In his brief life, Aubrey Beardsley (1872-98) made himself into his finest creation. Diagnosed with tuberculosis at 16, Beardsley knew his time was limited; though he had almost no formal training, pen and ink became his medium. His first commission was for J.M. Dent & Co.: 20 illustrations and 500 decorations for a new edition of Sir Thomas Malory's Le Morte d'Arthur. The art world was taken by his sensual illustrations, with lush curves that that seemed at once Japanese and Art Nouveau. Beardsley's incredible output as a book illustrator, poet, writer, and master of poster design covered just six years. Witty and willfully perverse, he was popular with both the Aesthetic Movement and the Pre-Raphaelites, including Oscar Wilde, Edward Burne-Jones, Max Beerbohm, and most of the artistic luminaries of the "Purple Nineties." Sturgis, a freelance writer and art critic, has uncovered new material and used many previously untapped sources to capture Beardsley in the first full-length biography in 20 years. Highly recommended.--Joseph C. Hewgley, Nashville P.L.
Booknews
Draws on new material to examine the life and work of illustrator Beardsley (1872-98), who redefined line drawing and set an important tone for fin de siecle Britain with his journal The Yellow Book and illustrations for Oscar Wilde's Salome. Finds that his most impressive creation was his own public image, through careful manipulation of the press and art community. Annotation c. by Book News, Inc., Portland, Or.
Glyn Vincent
...[A] solid portrait of the ambitious, incandescent Beardsley, a talented designer who cultivated his personality almost as much as he did his art....On the whole, society has adopted a more tolerant and pantheistic view of art. For that reason alone...we owe some thanks to Beardsley's style, wit and determination. -- The New York Times Book Review
Kirkus Reviews
A portrait of the artist as a young decadent. Though tuberculosis killed Beardsley at the age of 25 in 1898, by then he had already attained success as an eye-catching illustrator and celebrity as the definitive graphic artist of decadence. As Sturgis (Passionate Attitudes: The English Decadence of the 1890s) shows, Beardsley's accomplishments resulted from an intense dedication to his work and the sedulous cultivation of a doomed dandy's (ultimately well-justified) pose. For all his affectations, his family was thoroughly middle-class, though his mother had an unconventional streak. Before he began studying drawing, their straitened finances forced him to take a position in London as a clerk. Although Beardsley served an apprenticeship with the Pre-Raphaelites, particularly Edward Burne-Jones (William Morris thought he had talent only for drapery), Sturgis also notes Whistler's influence, not only through his japonisme and the "Ten O'Clock Lecture," but also through his extravagant dandyism and instinct for public relations. Beardsley became famous for his erotic and cruel illustrations for Oscar Wilde's "Salome," yet despite his independent achievement as art editor of the Yellow Book, his fate was linked with Wilde's scandalous downfall. Although he withstood the Victorian backlash and being fired from the Yellow Book, his death from tuberculosis-the era's epitomizing disease-in truth capped his career. The notable company Beardsley kept yields numerous interesting anecdotes and bon mots from Wilde, Whistler, Frank Harris, Max Beerbohm, and W.B. Yeats, though Sturgis always qualifies, and sometimes must correct, their unreliable testimonies. With occasionallyarch prose, the author places Beardsley as a significant presence in a larger group. The only drawback to Sturgis' biographical approach is his failure to examine the importance of sexual obsession and satire to Beardsley's artistic persona.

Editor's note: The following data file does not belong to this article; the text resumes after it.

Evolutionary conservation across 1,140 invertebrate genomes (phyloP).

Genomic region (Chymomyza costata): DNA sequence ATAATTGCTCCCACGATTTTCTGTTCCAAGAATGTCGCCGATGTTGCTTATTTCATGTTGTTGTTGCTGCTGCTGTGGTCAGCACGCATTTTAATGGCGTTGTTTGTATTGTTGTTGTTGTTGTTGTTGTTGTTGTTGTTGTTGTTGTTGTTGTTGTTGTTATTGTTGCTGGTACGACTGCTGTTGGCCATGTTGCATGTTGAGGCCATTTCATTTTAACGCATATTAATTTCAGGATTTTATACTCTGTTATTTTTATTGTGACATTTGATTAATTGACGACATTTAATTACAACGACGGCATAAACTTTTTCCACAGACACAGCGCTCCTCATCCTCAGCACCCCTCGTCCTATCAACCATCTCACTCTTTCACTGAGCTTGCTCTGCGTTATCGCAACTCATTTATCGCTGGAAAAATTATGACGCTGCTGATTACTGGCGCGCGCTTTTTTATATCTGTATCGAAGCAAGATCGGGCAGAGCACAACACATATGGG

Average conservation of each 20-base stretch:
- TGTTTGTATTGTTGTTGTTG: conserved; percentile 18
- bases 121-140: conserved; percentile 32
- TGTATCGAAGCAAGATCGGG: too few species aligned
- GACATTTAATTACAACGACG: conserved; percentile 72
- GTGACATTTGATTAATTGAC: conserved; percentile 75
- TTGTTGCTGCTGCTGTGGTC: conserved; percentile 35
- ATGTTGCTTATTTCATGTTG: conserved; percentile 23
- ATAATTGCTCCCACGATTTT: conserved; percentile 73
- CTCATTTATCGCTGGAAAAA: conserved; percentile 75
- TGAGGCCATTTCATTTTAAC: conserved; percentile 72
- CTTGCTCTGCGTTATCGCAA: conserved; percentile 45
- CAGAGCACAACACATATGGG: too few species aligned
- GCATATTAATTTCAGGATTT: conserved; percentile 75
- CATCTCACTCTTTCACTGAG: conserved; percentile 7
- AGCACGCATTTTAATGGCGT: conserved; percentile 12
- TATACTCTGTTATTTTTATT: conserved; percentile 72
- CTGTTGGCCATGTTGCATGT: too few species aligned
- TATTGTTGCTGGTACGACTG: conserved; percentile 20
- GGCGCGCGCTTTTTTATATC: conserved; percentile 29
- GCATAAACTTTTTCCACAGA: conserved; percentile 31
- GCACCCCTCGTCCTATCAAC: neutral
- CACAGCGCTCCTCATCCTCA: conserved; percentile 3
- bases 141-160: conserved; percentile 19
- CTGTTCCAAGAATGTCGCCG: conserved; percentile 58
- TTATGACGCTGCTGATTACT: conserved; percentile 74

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Product Details

  • ISBN-13: 9781843680741
  • Publisher: Pallas Athene (UK)
  • Publication date: 7/1/2011
  • Edition description: Reprint
  • Edition number: 2
  • Pages: 404
  • Product dimensions: 5.80 (w) x 8.30 (h) x 1.50 (d)

Meet the Author

Matthew Sturgis is the author of Paperwork: Peter Clark and Walter Sickert: A Life. He writes for Independent on Sunday, Harpers & Queen, Sunday Telegraph, and Times Literary Supplement.